Psalms 119:1
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1  Happy are those whose way is blameless, who follow the teaching of Hashem.

ash-RAY t’-mee-may DA-rekh ha-ho-l’-KHEEM b’-to-RAT a-do-NAI

א  אַשְׁרֵי תְמִימֵי־דָרֶךְ הַהֹלְכִים בְּתוֹרַת יְהֹוָה׃

 119:1   Happy are those whose way is blameless.

This psalm contains 176 verses of praise of Hashem, making it the longest chapter in the entire Tanach. It is an alphabetic acrostic in which each group of eight verses all begin with the same letter of the Hebrew alphabet, and almost every verse focuses on the beauty of God’s Torah. Why is each letter repeated eight times? Kabbalistic teachings note that the natural order of the world corresponds to the number seven. For example, there are seven days in a week. The number eight, therefore, reflects that which is above nature, meaning the supernatural or the metaphysical. The eighth day after birth, therefore, is the day when a Jewish baby boy is circumcised, because it reflects the meta-historical connection between the Jew and Hashem. The Torah was given on the fiftieth day after the exodus, representing the day following a series of seven sevens. Eretz Yisrael also has a fifty-year cycle, with the yovel, the Jubilee year, occurring after forty-nine years, to remind us of the unique connection between Hashem and the Holy Land. The Nation of Israel, the Land of Israel, and the Torah of Israel are all associated with the number eight. Each contains a supernatural element, and are all reflected in this unique psalm.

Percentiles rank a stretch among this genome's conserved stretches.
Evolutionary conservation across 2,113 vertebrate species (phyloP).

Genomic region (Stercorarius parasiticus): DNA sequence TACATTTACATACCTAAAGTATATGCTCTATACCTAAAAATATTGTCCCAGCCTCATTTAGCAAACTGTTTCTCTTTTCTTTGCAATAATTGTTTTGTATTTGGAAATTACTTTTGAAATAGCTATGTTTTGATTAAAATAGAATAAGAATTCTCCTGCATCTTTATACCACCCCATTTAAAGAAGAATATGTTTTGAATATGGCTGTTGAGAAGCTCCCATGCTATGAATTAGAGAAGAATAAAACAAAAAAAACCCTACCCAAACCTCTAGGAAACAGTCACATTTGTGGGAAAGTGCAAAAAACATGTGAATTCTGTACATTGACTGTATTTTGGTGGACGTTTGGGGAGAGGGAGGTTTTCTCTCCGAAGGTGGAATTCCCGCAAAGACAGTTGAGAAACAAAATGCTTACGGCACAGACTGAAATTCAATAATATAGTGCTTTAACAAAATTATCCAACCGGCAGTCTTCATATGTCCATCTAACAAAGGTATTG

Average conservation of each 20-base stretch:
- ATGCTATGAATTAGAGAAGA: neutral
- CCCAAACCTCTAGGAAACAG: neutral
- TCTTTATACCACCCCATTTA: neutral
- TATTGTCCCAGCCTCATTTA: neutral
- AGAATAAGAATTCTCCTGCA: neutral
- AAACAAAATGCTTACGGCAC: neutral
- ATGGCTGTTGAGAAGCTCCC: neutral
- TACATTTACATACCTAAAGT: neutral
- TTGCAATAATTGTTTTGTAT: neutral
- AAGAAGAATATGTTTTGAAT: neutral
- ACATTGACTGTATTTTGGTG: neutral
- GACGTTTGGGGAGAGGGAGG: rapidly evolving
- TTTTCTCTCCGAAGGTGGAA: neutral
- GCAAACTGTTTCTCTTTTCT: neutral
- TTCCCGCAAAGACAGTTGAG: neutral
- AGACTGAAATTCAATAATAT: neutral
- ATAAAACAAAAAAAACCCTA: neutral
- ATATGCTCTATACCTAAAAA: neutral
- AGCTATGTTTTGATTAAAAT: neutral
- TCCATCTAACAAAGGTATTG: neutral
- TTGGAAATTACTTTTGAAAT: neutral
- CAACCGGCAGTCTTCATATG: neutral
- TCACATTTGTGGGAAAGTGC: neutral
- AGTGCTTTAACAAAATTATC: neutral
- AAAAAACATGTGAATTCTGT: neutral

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Comments ( 5 )

The comments below do not necessarily reflect the beliefs and opinions of The Israel Bible™.

  • Verse 1: Happy are those whose way is blameless, who follow the teaching of Hashem.
    This is one of the most awesome chapters in the entire Bible! There are one hundred seventy-six verses, one hundred seventy-two of which are addressed directly to HaShem. The first three I consider as a preamble, the point and substance of the Psalm; and verse 115 is an aside rebuke of any evildoer who might want to distract the supplicant from his efforts to connect with his God in a more meaningful way. Almost every verse makes mention of or refers to His law, commandments, precepts, testimonies, judgments, statutes, word or His way.